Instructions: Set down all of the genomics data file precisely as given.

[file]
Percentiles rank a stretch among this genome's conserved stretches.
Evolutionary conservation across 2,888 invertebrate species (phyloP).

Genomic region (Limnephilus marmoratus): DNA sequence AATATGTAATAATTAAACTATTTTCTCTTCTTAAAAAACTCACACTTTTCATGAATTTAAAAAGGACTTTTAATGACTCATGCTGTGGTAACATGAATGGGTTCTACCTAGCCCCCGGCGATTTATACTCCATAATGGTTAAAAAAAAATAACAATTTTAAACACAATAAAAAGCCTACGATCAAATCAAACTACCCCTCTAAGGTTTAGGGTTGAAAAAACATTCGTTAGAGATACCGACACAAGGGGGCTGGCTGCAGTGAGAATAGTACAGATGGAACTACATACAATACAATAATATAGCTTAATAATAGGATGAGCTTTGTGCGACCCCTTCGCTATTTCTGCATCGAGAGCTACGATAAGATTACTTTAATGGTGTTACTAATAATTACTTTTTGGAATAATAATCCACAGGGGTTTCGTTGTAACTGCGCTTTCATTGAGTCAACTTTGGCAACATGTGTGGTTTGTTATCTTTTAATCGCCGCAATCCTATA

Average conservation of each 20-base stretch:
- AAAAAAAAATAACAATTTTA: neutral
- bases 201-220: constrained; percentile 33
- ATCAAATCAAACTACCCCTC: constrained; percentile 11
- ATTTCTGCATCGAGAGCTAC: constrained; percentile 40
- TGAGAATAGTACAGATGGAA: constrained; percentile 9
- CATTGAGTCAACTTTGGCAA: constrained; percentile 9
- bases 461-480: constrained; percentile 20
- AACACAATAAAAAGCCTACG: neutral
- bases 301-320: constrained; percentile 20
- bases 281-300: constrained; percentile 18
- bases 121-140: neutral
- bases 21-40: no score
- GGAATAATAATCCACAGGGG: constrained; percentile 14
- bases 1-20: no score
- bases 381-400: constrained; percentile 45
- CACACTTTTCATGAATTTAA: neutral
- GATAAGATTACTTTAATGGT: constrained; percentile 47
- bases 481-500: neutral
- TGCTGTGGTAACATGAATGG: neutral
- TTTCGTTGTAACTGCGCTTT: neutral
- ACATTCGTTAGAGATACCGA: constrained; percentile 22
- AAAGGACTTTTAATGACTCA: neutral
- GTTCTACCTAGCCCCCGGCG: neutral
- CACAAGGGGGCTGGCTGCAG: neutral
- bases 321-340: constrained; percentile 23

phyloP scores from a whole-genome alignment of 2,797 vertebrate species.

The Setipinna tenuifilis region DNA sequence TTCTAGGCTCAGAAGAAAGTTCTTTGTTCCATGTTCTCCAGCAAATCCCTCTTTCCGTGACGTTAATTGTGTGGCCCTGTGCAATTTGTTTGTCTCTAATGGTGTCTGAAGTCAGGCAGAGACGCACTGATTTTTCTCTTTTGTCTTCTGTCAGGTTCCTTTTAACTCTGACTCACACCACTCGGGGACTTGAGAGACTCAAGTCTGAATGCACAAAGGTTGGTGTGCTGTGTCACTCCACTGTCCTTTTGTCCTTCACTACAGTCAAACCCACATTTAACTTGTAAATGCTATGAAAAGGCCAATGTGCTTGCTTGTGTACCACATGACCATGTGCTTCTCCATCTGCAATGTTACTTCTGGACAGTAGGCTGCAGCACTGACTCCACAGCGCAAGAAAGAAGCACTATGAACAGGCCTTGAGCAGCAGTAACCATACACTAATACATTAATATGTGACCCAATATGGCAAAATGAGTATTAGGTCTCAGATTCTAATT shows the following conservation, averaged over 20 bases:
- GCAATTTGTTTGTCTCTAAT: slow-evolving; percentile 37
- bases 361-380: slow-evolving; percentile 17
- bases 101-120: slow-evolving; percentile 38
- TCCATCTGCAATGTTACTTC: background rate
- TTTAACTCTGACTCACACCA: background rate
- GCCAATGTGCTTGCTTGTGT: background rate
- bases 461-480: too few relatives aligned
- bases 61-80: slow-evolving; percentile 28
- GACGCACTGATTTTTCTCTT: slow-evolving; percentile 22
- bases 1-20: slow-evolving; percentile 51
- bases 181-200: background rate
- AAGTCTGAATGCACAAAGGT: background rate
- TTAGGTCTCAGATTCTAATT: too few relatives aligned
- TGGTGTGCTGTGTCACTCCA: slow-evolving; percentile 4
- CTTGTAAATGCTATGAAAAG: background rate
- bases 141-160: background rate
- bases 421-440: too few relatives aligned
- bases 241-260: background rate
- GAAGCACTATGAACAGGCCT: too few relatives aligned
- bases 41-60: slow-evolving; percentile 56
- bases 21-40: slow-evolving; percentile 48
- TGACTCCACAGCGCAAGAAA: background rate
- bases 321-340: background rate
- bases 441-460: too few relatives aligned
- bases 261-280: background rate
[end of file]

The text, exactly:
Percentiles rank a stretch among this genome's conserved stretches.
Evolutionary conservation across 2,888 invertebrate species (phyloP).

Genomic region (Limnephilus marmoratus): DNA sequence AATATGTAATAATTAAACTATTTTCTCTTCTTAAAAAACTCACACTTTTCATGAATTTAAAAAGGACTTTTAATGACTCATGCTGTGGTAACATGAATGGGTTCTACCTAGCCCCCGGCGATTTATACTCCATAATGGTTAAAAAAAAATAACAATTTTAAACACAATAAAAAGCCTACGATCAAATCAAACTACCCCTCTAAGGTTTAGGGTTGAAAAAACATTCGTTAGAGATACCGACACAAGGGGGCTGGCTGCAGTGAGAATAGTACAGATGGAACTACATACAATACAATAATATAGCTTAATAATAGGATGAGCTTTGTGCGACCCCTTCGCTATTTCTGCATCGAGAGCTACGATAAGATTACTTTAATGGTGTTACTAATAATTACTTTTTGGAATAATAATCCACAGGGGTTTCGTTGTAACTGCGCTTTCATTGAGTCAACTTTGGCAACATGTGTGGTTTGTTATCTTTTAATCGCCGCAATCCTATA

Average conservation of each 20-base stretch:
- AAAAAAAAATAACAATTTTA: neutral
- bases 201-220: constrained; percentile 33
- ATCAAATCAAACTACCCCTC: constrained; percentile 11
- ATTTCTGCATCGAGAGCTAC: constrained; percentile 40
- TGAGAATAGTACAGATGGAA: constrained; percentile 9
- CATTGAGTCAACTTTGGCAA: constrained; percentile 9
- bases 461-480: constrained; percentile 20
- AACACAATAAAAAGCCTACG: neutral
- bases 301-320: constrained; percentile 20
- bases 281-300: constrained; percentile 18
- bases 121-140: neutral
- bases 21-40: no score
- GGAATAATAATCCACAGGGG: constrained; percentile 14
- bases 1-20: no score
- bases 381-400: constrained; percentile 45
- CACACTTTTCATGAATTTAA: neutral
- GATAAGATTACTTTAATGGT: constrained; percentile 47
- bases 481-500: neutral
- TGCTGTGGTAACATGAATGG: neutral
- TTTCGTTGTAACTGCGCTTT: neutral
- ACATTCGTTAGAGATACCGA: constrained; percentile 22
- AAAGGACTTTTAATGACTCA: neutral
- GTTCTACCTAGCCCCCGGCG: neutral
- CACAAGGGGGCTGGCTGCAG: neutral
- bases 321-340: constrained; percentile 23

phyloP scores from a whole-genome alignment of 2,797 vertebrate species.

The Setipinna tenuifilis region DNA sequence TTCTAGGCTCAGAAGAAAGTTCTTTGTTCCATGTTCTCCAGCAAATCCCTCTTTCCGTGACGTTAATTGTGTGGCCCTGTGCAATTTGTTTGTCTCTAATGGTGTCTGAAGTCAGGCAGAGACGCACTGATTTTTCTCTTTTGTCTTCTGTCAGGTTCCTTTTAACTCTGACTCACACCACTCGGGGACTTGAGAGACTCAAGTCTGAATGCACAAAGGTTGGTGTGCTGTGTCACTCCACTGTCCTTTTGTCCTTCACTACAGTCAAACCCACATTTAACTTGTAAATGCTATGAAAAGGCCAATGTGCTTGCTTGTGTACCACATGACCATGTGCTTCTCCATCTGCAATGTTACTTCTGGACAGTAGGCTGCAGCACTGACTCCACAGCGCAAGAAAGAAGCACTATGAACAGGCCTTGAGCAGCAGTAACCATACACTAATACATTAATATGTGACCCAATATGGCAAAATGAGTATTAGGTCTCAGATTCTAATT shows the following conservation, averaged over 20 bases:
- GCAATTTGTTTGTCTCTAAT: slow-evolving; percentile 37
- bases 361-380: slow-evolving; percentile 17
- bases 101-120: slow-evolving; percentile 38
- TCCATCTGCAATGTTACTTC: background rate
- TTTAACTCTGACTCACACCA: background rate
- GCCAATGTGCTTGCTTGTGT: background rate
- bases 461-480: too few relatives aligned
- bases 61-80: slow-evolving; percentile 28
- GACGCACTGATTTTTCTCTT: slow-evolving; percentile 22
- bases 1-20: slow-evolving; percentile 51
- bases 181-200: background rate
- AAGTCTGAATGCACAAAGGT: background rate
- TTAGGTCTCAGATTCTAATT: too few relatives aligned
- TGGTGTGCTGTGTCACTCCA: slow-evolving; percentile 4
- CTTGTAAATGCTATGAAAAG: background rate
- bases 141-160: background rate
- bases 421-440: too few relatives aligned
- bases 241-260: background rate
- GAAGCACTATGAACAGGCCT: too few relatives aligned
- bases 41-60: slow-evolving; percentile 56
- bases 21-40: slow-evolving; percentile 48
- TGACTCCACAGCGCAAGAAA: background rate
- bases 321-340: background rate
- bases 441-460: too few relatives aligned
- bases 261-280: background rate